“It’s time for countries which have fiscal space to use it, in an overall context of less restrictive budgetary policies,” Gentiloni, due to replace Pierre Moscovici as economic and financial affairs commissioner on Nov. 1, said.
The former Italian prime minister warned that with the EU economy slowing, “the risks of a prolonged period of low growth must not be overlooked” and the task of stimulating the economy “cannot be left to monetary policy alone”.
Gentiloni will have an important role in scrutinizing Italy’s draft 2020 budget which was submitted to the Commission last week.
The budget plan raises next year’s structural deficit — which excludes the effect of GDP growth fluctuations — by 0.1% of gross domestic product, reversing a previous commitment by Rome to lower it by 0.6%.
EU Commission Vice President Valdis Dombrovskis told Reuters on Friday that Brussels would ask Italy for “clarifications” over its budget intentions.
However, even though the budget seems to flout EU rules, many analysts expect the Commission to take a lenient approach and avoid a prolonged dispute with Rome like the one that broke out last year when Italy had a less EU-friendly government.
Gentiloni, who comes from the pro-Europe Democratic Party which now governs with the anti-establishment 5-Star Movement, said it was crucial that the budget plan comes from a government that has a constructive approach toward the EU.
Among what he termed new instruments needed help growth and stability, Gentiloni cited an EU-wide unemployment insurance scheme, without going into details.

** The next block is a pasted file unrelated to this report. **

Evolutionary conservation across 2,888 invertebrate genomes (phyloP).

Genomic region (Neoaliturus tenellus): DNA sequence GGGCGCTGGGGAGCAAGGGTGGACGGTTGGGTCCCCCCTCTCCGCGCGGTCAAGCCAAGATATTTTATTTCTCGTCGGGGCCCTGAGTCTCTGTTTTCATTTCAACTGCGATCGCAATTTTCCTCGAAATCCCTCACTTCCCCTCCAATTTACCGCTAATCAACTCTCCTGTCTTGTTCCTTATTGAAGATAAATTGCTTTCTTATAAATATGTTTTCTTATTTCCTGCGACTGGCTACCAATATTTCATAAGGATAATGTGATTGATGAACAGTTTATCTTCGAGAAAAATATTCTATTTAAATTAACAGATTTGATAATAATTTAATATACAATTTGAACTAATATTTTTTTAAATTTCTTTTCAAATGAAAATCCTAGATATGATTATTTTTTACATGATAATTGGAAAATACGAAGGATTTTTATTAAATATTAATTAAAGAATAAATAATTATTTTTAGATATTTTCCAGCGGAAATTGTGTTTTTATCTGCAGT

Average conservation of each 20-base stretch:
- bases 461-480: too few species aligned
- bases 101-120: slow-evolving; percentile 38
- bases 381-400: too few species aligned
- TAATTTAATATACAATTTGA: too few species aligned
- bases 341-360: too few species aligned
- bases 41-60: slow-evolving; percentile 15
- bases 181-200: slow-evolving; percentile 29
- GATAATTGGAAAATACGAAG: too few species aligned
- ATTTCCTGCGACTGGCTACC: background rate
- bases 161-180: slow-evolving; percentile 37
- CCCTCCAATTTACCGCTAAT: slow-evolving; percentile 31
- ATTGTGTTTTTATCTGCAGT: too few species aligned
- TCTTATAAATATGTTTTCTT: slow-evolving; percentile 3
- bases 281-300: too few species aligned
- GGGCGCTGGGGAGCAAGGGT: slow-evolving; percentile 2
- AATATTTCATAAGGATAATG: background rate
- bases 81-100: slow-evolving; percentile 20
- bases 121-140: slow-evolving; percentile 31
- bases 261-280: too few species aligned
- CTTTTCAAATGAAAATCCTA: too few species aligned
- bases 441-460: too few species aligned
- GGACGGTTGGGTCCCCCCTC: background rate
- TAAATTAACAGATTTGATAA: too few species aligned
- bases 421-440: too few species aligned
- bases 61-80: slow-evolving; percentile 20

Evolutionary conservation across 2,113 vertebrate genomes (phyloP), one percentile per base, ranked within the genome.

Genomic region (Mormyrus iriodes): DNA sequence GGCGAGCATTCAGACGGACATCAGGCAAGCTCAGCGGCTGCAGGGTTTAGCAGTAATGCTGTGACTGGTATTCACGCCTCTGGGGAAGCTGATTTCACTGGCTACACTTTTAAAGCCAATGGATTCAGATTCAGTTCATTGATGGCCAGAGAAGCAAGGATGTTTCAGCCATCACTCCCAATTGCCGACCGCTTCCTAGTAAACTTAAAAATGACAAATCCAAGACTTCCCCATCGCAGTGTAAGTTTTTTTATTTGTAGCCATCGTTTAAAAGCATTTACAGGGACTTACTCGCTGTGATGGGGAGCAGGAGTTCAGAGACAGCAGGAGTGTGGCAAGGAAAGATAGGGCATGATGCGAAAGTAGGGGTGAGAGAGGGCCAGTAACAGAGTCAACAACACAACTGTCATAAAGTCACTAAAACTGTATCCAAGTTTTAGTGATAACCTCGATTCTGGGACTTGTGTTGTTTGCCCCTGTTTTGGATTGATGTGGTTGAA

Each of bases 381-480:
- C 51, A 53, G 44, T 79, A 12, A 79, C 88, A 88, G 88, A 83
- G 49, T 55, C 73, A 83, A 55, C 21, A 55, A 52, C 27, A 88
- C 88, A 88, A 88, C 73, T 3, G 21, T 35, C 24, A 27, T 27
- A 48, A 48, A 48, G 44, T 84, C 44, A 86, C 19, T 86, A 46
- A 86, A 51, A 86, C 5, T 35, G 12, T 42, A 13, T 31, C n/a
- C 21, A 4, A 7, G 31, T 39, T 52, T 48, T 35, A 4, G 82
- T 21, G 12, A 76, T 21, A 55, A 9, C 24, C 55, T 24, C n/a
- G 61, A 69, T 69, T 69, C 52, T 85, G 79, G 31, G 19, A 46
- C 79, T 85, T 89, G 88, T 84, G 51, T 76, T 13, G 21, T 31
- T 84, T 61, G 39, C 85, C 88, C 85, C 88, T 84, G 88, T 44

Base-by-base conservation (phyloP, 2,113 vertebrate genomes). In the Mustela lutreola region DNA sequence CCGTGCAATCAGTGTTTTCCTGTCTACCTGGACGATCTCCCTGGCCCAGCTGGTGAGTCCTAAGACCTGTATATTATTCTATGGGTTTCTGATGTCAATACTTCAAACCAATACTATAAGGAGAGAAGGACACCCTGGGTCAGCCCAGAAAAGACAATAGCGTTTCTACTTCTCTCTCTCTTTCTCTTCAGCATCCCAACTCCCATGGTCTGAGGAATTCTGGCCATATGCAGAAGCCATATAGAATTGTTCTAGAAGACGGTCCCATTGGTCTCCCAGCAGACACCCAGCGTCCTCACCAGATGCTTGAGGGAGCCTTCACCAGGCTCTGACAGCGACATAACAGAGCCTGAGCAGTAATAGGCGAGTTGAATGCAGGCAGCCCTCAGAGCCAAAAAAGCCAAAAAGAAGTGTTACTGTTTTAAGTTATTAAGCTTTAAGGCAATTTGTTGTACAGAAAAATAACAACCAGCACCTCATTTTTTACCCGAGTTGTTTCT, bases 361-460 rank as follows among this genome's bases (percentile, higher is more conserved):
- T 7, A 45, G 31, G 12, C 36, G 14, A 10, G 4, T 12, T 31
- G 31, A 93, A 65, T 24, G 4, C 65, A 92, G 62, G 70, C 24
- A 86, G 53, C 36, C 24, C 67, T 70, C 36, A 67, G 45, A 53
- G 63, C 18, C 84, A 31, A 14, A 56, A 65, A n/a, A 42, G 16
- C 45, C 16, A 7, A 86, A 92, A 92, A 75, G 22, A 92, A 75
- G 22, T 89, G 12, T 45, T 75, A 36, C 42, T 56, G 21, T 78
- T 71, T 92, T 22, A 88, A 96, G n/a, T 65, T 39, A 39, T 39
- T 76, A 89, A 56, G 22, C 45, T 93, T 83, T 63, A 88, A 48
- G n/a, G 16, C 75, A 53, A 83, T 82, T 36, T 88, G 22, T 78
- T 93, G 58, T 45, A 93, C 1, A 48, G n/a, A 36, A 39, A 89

(Reporting by Gavin Jones; Editing by Canada News Media)
Lebanese continue protests, demand government to fix economy
Demonstrators, who have been on the streets since Thursday, have pledged to continue marching despite the resignations late on Saturday of four government members from the key political party, Lebanese Forces.
Labour Minister Camille Abousleiman, one of the four to quit the government, told Al Jazeera shortly after the decision that they had “lost faith in the government’s ability to effect change and address the problem”.
Lebanese citizens have been suffering from tax hikes and dire economic conditions in the heavily indebted country.
Lebanon’s public debt stands at around $86bn – more than 150 percent of gross domestic product, according to the finance ministry.
The grievances and anger at the government’s lack of solutions erupted into protests on Thursday, sparked by hikes in taxes including a proposed $0.2 tax on calls via messaging apps such as WhatsApp.
Such calls are the main method of communication for many Lebanese and, despite the government’s swift abandonment of the tax, the demonstrations quickly swelled into the largest in years.
“It is day four and protesters are back on the street. It’s not just in the capital Beirut, but across the country. The message they [protesters] are giving is of defiance and that they will continue to demand the resignation of the government,” said Al Jazeera’s Zeina Khodr, reporting from Beirut.
“While there are tens of thousands on the street protesting, there are still people who are backing the political parties, so it is not going to be easy to bring a change. These people out there want a nationalist leader whose loyalty is to Lebanon and not a political party.”
In an attempt to appease demonstrators, Lebanon’s finance minister, following a meeting with Prime Minister Saad Hariri, announced that they had agreed on a final budget that did not include any additional taxes or fees.
“We want everybody to join us on Sunday and also Monday to topple the government,” one protester said.
On Friday, Hariri gave a 72-hour deadline to his partners in government to agree on a solution to the country’s economic woes without imposing new taxes.